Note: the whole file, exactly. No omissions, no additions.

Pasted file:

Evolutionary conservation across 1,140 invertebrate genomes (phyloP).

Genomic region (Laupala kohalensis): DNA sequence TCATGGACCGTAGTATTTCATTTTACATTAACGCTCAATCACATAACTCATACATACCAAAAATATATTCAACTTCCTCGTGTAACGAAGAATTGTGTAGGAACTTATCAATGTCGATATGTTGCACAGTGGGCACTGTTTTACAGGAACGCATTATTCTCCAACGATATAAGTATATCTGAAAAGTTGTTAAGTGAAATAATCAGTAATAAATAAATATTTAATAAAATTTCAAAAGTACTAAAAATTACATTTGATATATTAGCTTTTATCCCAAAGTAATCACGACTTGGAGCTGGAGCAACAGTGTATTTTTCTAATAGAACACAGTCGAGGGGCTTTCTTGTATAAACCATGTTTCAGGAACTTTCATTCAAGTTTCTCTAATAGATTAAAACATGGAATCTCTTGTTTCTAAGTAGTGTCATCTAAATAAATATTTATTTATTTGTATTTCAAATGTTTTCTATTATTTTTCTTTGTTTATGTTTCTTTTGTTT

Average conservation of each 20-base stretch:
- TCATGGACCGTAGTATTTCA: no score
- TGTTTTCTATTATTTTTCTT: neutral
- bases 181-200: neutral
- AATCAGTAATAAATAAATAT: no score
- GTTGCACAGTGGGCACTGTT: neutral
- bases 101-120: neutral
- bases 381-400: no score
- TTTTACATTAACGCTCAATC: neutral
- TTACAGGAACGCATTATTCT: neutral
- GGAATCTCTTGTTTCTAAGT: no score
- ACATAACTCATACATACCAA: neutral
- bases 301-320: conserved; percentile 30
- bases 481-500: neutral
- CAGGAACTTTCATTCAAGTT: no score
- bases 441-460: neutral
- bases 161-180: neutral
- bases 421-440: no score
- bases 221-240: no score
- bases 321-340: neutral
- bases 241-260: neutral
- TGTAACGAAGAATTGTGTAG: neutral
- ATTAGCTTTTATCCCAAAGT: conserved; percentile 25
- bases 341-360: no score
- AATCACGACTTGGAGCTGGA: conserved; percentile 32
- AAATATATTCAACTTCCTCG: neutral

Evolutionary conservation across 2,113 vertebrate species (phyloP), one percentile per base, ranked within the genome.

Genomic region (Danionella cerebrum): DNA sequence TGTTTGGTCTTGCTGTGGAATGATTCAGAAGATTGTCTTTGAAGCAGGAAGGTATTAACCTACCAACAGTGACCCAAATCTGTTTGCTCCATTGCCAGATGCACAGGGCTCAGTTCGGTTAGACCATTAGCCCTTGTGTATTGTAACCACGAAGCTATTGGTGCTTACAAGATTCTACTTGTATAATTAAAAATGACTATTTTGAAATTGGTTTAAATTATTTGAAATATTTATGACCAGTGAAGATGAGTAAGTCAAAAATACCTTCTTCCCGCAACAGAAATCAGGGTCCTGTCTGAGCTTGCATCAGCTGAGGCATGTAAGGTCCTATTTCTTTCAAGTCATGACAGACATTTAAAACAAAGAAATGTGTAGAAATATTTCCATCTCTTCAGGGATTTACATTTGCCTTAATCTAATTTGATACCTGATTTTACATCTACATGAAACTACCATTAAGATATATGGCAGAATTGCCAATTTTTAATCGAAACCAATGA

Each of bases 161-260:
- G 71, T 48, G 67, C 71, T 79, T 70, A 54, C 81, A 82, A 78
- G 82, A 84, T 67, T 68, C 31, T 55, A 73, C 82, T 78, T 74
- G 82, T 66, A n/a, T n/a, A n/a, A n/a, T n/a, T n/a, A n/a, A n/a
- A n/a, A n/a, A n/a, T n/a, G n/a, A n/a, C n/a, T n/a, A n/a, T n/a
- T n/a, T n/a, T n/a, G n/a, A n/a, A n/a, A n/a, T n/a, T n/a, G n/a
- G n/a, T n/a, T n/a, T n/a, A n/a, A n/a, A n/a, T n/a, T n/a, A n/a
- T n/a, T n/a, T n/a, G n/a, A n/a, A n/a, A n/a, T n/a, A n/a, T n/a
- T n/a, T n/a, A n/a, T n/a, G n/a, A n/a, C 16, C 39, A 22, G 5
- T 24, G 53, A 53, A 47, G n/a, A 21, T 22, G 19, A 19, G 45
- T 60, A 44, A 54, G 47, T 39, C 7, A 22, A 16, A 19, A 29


Evolutionary conservation across 1,140 invertebrate genomes (phyloP).

Genomic region (Laupala kohalensis): DNA sequence TCATGGACCGTAGTATTTCATTTTACATTAACGCTCAATCACATAACTCATACATACCAAAAATATATTCAACTTCCTCGTGTAACGAAGAATTGTGTAGGAACTTATCAATGTCGATATGTTGCACAGTGGGCACTGTTTTACAGGAACGCATTATTCTCCAACGATATAAGTATATCTGAAAAGTTGTTAAGTGAAATAATCAGTAATAAATAAATATTTAATAAAATTTCAAAAGTACTAAAAATTACATTTGATATATTAGCTTTTATCCCAAAGTAATCACGACTTGGAGCTGGAGCAACAGTGTATTTTTCTAATAGAACACAGTCGAGGGGCTTTCTTGTATAAACCATGTTTCAGGAACTTTCATTCAAGTTTCTCTAATAGATTAAAACATGGAATCTCTTGTTTCTAAGTAGTGTCATCTAAATAAATATTTATTTATTTGTATTTCAAATGTTTTCTATTATTTTTCTTTGTTTATGTTTCTTTTGTTT

Average conservation of each 20-base stretch:
- TCATGGACCGTAGTATTTCA: no score
- TGTTTTCTATTATTTTTCTT: neutral
- bases 181-200: neutral
- AATCAGTAATAAATAAATAT: no score
- GTTGCACAGTGGGCACTGTT: neutral
- bases 101-120: neutral
- bases 381-400: no score
- TTTTACATTAACGCTCAATC: neutral
- TTACAGGAACGCATTATTCT: neutral
- GGAATCTCTTGTTTCTAAGT: no score
- ACATAACTCATACATACCAA: neutral
- bases 301-320: conserved; percentile 30
- bases 481-500: neutral
- CAGGAACTTTCATTCAAGTT: no score
- bases 441-460: neutral
- bases 161-180: neutral
- bases 421-440: no score
- bases 221-240: no score
- bases 321-340: neutral
- bases 241-260: neutral
- TGTAACGAAGAATTGTGTAG: neutral
- ATTAGCTTTTATCCCAAAGT: conserved; percentile 25
- bases 341-360: no score
- AATCACGACTTGGAGCTGGA: conserved; percentile 32
- AAATATATTCAACTTCCTCG: neutral

Evolutionary conservation across 2,113 vertebrate species (phyloP), one percentile per base, ranked within the genome.

Genomic region (Danionella cerebrum): DNA sequence TGTTTGGTCTTGCTGTGGAATGATTCAGAAGATTGTCTTTGAAGCAGGAAGGTATTAACCTACCAACAGTGACCCAAATCTGTTTGCTCCATTGCCAGATGCACAGGGCTCAGTTCGGTTAGACCATTAGCCCTTGTGTATTGTAACCACGAAGCTATTGGTGCTTACAAGATTCTACTTGTATAATTAAAAATGACTATTTTGAAATTGGTTTAAATTATTTGAAATATTTATGACCAGTGAAGATGAGTAAGTCAAAAATACCTTCTTCCCGCAACAGAAATCAGGGTCCTGTCTGAGCTTGCATCAGCTGAGGCATGTAAGGTCCTATTTCTTTCAAGTCATGACAGACATTTAAAACAAAGAAATGTGTAGAAATATTTCCATCTCTTCAGGGATTTACATTTGCCTTAATCTAATTTGATACCTGATTTTACATCTACATGAAACTACCATTAAGATATATGGCAGAATTGCCAATTTTTAATCGAAACCAATGA

Each of bases 161-260:
- G 71, T 48, G 67, C 71, T 79, T 70, A 54, C 81, A 82, A 78
- G 82, A 84, T 67, T 68, C 31, T 55, A 73, C 82, T 78, T 74
- G 82, T 66, A n/a, T n/a, A n/a, A n/a, T n/a, T n/a, A n/a, A n/a
- A n/a, A n/a, A n/a, T n/a, G n/a, A n/a, C n/a, T n/a, A n/a, T n/a
- T n/a, T n/a, T n/a, G n/a, A n/a, A n/a, A n/a, T n/a, T n/a, G n/a
- G n/a, T n/a, T n/a, T n/a, A n/a, A n/a, A n/a, T n/a, T n/a, A n/a
- T n/a, T n/a, T n/a, G n/a, A n/a, A n/a, A n/a, T n/a, A n/a, T n/a
- T n/a, T n/a, A n/a, T n/a, G n/a, A n/a, C 16, C 39, A 22, G 5
- T 24, G 53, A 53, A 47, G n/a, A 21, T 22, G 19, A 19, G 45
- T 60, A 44, A 54, G 47, T 39, C 7, A 22, A 16, A 19, A 29